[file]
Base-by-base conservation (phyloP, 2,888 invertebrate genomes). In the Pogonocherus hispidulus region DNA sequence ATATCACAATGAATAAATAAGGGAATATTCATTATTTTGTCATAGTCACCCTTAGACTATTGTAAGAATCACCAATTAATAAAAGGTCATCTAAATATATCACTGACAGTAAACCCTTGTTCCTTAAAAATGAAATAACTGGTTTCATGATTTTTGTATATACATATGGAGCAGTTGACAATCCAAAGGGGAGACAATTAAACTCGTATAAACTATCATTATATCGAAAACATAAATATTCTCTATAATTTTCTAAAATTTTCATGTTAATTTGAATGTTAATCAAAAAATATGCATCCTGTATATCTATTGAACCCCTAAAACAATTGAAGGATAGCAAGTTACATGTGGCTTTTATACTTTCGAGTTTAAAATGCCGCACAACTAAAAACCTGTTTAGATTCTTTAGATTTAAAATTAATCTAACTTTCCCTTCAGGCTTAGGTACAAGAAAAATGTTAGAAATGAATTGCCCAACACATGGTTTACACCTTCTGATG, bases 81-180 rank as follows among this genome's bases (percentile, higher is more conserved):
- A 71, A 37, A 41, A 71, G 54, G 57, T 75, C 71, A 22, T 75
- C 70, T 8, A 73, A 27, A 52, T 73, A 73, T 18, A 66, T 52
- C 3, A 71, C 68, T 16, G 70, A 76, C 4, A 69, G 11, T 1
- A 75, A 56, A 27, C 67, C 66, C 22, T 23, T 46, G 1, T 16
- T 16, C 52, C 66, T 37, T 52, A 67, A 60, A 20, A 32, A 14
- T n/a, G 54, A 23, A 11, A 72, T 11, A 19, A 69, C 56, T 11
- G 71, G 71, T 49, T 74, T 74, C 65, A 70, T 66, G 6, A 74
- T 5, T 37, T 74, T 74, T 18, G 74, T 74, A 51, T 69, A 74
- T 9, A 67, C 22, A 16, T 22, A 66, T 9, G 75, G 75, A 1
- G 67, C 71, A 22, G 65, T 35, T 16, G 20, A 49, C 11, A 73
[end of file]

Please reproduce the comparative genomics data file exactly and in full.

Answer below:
Base-by-base conservation (phyloP, 2,888 invertebrate genomes). In the Pogonocherus hispidulus region DNA sequence ATATCACAATGAATAAATAAGGGAATATTCATTATTTTGTCATAGTCACCCTTAGACTATTGTAAGAATCACCAATTAATAAAAGGTCATCTAAATATATCACTGACAGTAAACCCTTGTTCCTTAAAAATGAAATAACTGGTTTCATGATTTTTGTATATACATATGGAGCAGTTGACAATCCAAAGGGGAGACAATTAAACTCGTATAAACTATCATTATATCGAAAACATAAATATTCTCTATAATTTTCTAAAATTTTCATGTTAATTTGAATGTTAATCAAAAAATATGCATCCTGTATATCTATTGAACCCCTAAAACAATTGAAGGATAGCAAGTTACATGTGGCTTTTATACTTTCGAGTTTAAAATGCCGCACAACTAAAAACCTGTTTAGATTCTTTAGATTTAAAATTAATCTAACTTTCCCTTCAGGCTTAGGTACAAGAAAAATGTTAGAAATGAATTGCCCAACACATGGTTTACACCTTCTGATG, bases 81-180 rank as follows among this genome's bases (percentile, higher is more conserved):
- A 71, A 37, A 41, A 71, G 54, G 57, T 75, C 71, A 22, T 75
- C 70, T 8, A 73, A 27, A 52, T 73, A 73, T 18, A 66, T 52
- C 3, A 71, C 68, T 16, G 70, A 76, C 4, A 69, G 11, T 1
- A 75, A 56, A 27, C 67, C 66, C 22, T 23, T 46, G 1, T 16
- T 16, C 52, C 66, T 37, T 52, A 67, A 60, A 20, A 32, A 14
- T n/a, G 54, A 23, A 11, A 72, T 11, A 19, A 69, C 56, T 11
- G 71, G 71, T 49, T 74, T 74, C 65, A 70, T 66, G 6, A 74
- T 5, T 37, T 74, T 74, T 18, G 74, T 74, A 51, T 69, A 74
- T 9, A 67, C 22, A 16, T 22, A 66, T 9, G 75, G 75, A 1
- G 67, C 71, A 22, G 65, T 35, T 16, G 20, A 49, C 11, A 73